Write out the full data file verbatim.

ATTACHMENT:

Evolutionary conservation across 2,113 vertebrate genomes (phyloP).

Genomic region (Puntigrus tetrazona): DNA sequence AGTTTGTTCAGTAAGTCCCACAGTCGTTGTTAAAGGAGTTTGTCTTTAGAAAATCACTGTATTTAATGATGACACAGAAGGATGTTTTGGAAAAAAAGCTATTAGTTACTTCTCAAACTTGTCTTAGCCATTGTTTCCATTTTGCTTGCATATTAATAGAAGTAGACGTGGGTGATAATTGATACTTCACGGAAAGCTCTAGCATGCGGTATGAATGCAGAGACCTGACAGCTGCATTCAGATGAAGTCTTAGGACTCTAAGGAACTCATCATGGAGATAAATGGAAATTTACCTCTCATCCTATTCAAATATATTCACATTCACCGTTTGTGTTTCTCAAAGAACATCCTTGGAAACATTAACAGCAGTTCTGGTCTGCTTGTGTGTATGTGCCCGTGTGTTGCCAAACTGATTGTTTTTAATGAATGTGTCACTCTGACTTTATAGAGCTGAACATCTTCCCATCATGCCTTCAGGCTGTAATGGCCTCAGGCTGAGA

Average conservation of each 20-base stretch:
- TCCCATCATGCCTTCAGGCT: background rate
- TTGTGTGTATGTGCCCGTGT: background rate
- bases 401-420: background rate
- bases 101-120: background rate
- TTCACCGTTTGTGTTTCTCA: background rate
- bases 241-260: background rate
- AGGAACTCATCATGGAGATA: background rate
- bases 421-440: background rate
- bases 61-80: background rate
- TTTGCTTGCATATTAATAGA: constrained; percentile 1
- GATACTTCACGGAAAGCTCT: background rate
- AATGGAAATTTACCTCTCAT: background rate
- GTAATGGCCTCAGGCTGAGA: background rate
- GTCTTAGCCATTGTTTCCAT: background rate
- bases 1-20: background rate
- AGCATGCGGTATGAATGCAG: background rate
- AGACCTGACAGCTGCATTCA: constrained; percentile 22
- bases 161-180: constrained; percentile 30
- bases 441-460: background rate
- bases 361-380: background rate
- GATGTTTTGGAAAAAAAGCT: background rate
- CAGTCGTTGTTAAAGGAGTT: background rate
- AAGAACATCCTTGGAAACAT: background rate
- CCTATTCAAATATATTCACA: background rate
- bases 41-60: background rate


Evolutionary conservation across 2,113 vertebrate genomes (phyloP).

Genomic region (Puntigrus tetrazona): DNA sequence AGTTTGTTCAGTAAGTCCCACAGTCGTTGTTAAAGGAGTTTGTCTTTAGAAAATCACTGTATTTAATGATGACACAGAAGGATGTTTTGGAAAAAAAGCTATTAGTTACTTCTCAAACTTGTCTTAGCCATTGTTTCCATTTTGCTTGCATATTAATAGAAGTAGACGTGGGTGATAATTGATACTTCACGGAAAGCTCTAGCATGCGGTATGAATGCAGAGACCTGACAGCTGCATTCAGATGAAGTCTTAGGACTCTAAGGAACTCATCATGGAGATAAATGGAAATTTACCTCTCATCCTATTCAAATATATTCACATTCACCGTTTGTGTTTCTCAAAGAACATCCTTGGAAACATTAACAGCAGTTCTGGTCTGCTTGTGTGTATGTGCCCGTGTGTTGCCAAACTGATTGTTTTTAATGAATGTGTCACTCTGACTTTATAGAGCTGAACATCTTCCCATCATGCCTTCAGGCTGTAATGGCCTCAGGCTGAGA

Average conservation of each 20-base stretch:
- TCCCATCATGCCTTCAGGCT: background rate
- TTGTGTGTATGTGCCCGTGT: background rate
- bases 401-420: background rate
- bases 101-120: background rate
- TTCACCGTTTGTGTTTCTCA: background rate
- bases 241-260: background rate
- AGGAACTCATCATGGAGATA: background rate
- bases 421-440: background rate
- bases 61-80: background rate
- TTTGCTTGCATATTAATAGA: constrained; percentile 1
- GATACTTCACGGAAAGCTCT: background rate
- AATGGAAATTTACCTCTCAT: background rate
- GTAATGGCCTCAGGCTGAGA: background rate
- GTCTTAGCCATTGTTTCCAT: background rate
- bases 1-20: background rate
- AGCATGCGGTATGAATGCAG: background rate
- AGACCTGACAGCTGCATTCA: constrained; percentile 22
- bases 161-180: constrained; percentile 30
- bases 441-460: background rate
- bases 361-380: background rate
- GATGTTTTGGAAAAAAAGCT: background rate
- CAGTCGTTGTTAAAGGAGTT: background rate
- AAGAACATCCTTGGAAACAT: background rate
- CCTATTCAAATATATTCACA: background rate
- bases 41-60: background rate